Friday, January 5, 2024

The Yankees Are Moving at (a) Snell's Pace...


Blake Snell (Photo Credit: Mark J Rebilas/USA TODAY Sports)

Trying to decide the best route to Rotation Help…

2024, the year of Juan Soto. Spring Training reporting dates are a little more than a month away, and the Yankees, despite the acquisition of one of the greatest young baseball players in the game, are still a work in progress.

The swing and miss on Yoshinobu Yamamoto has led to endless discussions among the fan base about whether the Yankees should sign a free agent (Jordan Montgomery or Blake Snell), or trade for a starter (Dylan Cease of the Chicago White Sox or one of the Miami Marlins’ young arms, Jesus Luzardo or Edward Cabrera). Of the free agents, while I think it would be cool to feature the reigning AL and NL Cy Young Award winners in the same rotation, I prefer a reunion with Montgomery. I know he can be a workhorse and he is not intimated by New York. There is no loss of draft picks for signing the former Yank like there is with Snell, who declined San Diego’s qualifying offer.

If the Yankees did sign Snell, I certainly would not be disappointed. I understand the pros and cons but at the end of the day, there is no perfect pitcher. Every pitcher has flaws. Some more than others. Whether Snell is not a fun pitcher to watch, or he walks too many guys (by design), he is successful and he will help a starting rotation. Yet, for me, Jordan Montgomery is more appealing. Snell may be the flashier signing but Monty’s reliability, consistency, and evident growth since he left Pinstripes are traits much needed by the Yankees’ current starting rotation.

Jordan Montgomery

Yesterday, there was some talk that Snell is interested in the Yankees, and Montgomery’s preference is to return to the World Champion Texas Rangers. Scott Boras represents both pitchers, and he is an expert in press manipulation to benefit his clients. So, until somebody signs the dotted line, talk and rumors are baseless and often not factual. If memory serves correctly, the Yankees were the clear frontrunner for Yamamoto’s services, and we see how that one turned out. Too many people like to use the press to sway opinions to their benefit, so I tend to look at baseball talk and rumors as fiction material.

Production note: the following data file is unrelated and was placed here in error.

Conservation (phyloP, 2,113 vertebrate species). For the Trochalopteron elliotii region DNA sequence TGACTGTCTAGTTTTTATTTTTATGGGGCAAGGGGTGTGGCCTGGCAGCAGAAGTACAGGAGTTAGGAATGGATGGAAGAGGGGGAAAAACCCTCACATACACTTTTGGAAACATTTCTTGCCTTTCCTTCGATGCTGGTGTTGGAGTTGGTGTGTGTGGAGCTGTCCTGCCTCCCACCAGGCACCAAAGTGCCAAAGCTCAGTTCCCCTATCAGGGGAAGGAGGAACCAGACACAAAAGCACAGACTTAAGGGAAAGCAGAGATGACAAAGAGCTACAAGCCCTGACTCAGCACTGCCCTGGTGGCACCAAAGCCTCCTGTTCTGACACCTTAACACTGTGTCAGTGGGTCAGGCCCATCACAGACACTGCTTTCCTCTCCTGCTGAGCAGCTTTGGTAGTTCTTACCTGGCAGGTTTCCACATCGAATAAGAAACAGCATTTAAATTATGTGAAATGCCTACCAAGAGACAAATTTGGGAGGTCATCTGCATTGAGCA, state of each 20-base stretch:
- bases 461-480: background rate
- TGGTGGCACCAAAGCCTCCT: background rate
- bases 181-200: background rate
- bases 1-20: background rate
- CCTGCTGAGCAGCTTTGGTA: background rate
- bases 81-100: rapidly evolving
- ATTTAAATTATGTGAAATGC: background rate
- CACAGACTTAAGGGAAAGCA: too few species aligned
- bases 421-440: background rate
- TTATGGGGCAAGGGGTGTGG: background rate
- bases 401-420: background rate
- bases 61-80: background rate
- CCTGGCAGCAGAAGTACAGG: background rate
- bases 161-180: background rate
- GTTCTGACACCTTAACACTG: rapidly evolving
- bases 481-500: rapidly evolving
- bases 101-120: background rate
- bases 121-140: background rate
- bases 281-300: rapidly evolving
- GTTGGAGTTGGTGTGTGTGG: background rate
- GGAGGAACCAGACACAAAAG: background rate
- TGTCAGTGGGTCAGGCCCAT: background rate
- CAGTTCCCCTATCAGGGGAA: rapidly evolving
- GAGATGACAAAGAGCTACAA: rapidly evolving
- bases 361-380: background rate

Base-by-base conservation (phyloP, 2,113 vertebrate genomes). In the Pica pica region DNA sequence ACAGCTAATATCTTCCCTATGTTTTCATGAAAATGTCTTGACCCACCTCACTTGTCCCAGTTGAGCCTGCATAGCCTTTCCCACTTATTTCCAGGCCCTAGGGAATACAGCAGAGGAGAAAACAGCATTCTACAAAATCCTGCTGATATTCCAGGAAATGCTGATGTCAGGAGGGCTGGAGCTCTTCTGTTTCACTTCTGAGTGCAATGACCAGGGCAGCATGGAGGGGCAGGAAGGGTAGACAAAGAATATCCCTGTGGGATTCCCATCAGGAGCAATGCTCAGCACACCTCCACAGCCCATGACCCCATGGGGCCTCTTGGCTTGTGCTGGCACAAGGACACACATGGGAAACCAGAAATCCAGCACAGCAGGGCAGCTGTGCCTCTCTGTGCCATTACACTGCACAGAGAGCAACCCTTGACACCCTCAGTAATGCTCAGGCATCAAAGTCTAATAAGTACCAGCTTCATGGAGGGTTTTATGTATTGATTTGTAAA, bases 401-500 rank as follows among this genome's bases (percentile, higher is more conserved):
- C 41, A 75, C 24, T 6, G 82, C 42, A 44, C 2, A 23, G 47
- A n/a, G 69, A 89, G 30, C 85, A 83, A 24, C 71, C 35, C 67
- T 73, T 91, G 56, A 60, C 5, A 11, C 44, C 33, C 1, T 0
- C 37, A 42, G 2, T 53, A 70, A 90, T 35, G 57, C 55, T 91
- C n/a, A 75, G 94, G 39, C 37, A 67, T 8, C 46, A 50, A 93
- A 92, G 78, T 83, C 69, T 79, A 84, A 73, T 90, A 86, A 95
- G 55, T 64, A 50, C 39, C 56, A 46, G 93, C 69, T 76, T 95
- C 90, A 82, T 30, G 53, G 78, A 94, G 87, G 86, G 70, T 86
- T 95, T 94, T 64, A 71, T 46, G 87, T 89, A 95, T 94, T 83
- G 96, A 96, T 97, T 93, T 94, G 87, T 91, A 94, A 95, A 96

Chicago’s Dylan Cease or Miami’s Jesus Luzardo (specifically among the two Marlins pitchers) seem like excellent options, but I do not see the Yankees trading multiple elite prospects. ‘Should they?’ and ‘Will they?’ invoke two vastly different responses. In terms of prospects, a talented team deep in superior prospect wealth like the Baltimore Orioles seems more capable of providing the White Sox or Marlins with the necessary ingredients for a trade than the Yankees. I am not trying to minimize Spencer Jones or Chase Hampton, but the Yankees have thinned the farm through trades in recent years whereas the Orioles are flush with young, overflowing talent. Everybody knows the Yankees need pitching, and no team is going to make it easy for them. Ultimately, Cash is King (money; not the Yankees' GM) and it is the Yankees’ greatest capital resource so they may have to take a bad contract to get a talented starter through trade along with the necessary highly-ranked prospects. These scenarios make signing Jordan Montgomery more attractive despite the inflated cost it will take. This offseason has shown teams are willing to break the bank for pitching. When the Cincinnati Reds are willing to pay an injury risk (Frankie Montas) $16 million or the New York Mets taking a similar gamble at $13 million with Luis Severino, you know that proven commodities like Montgomery and Snell are going to get paid for generations to come.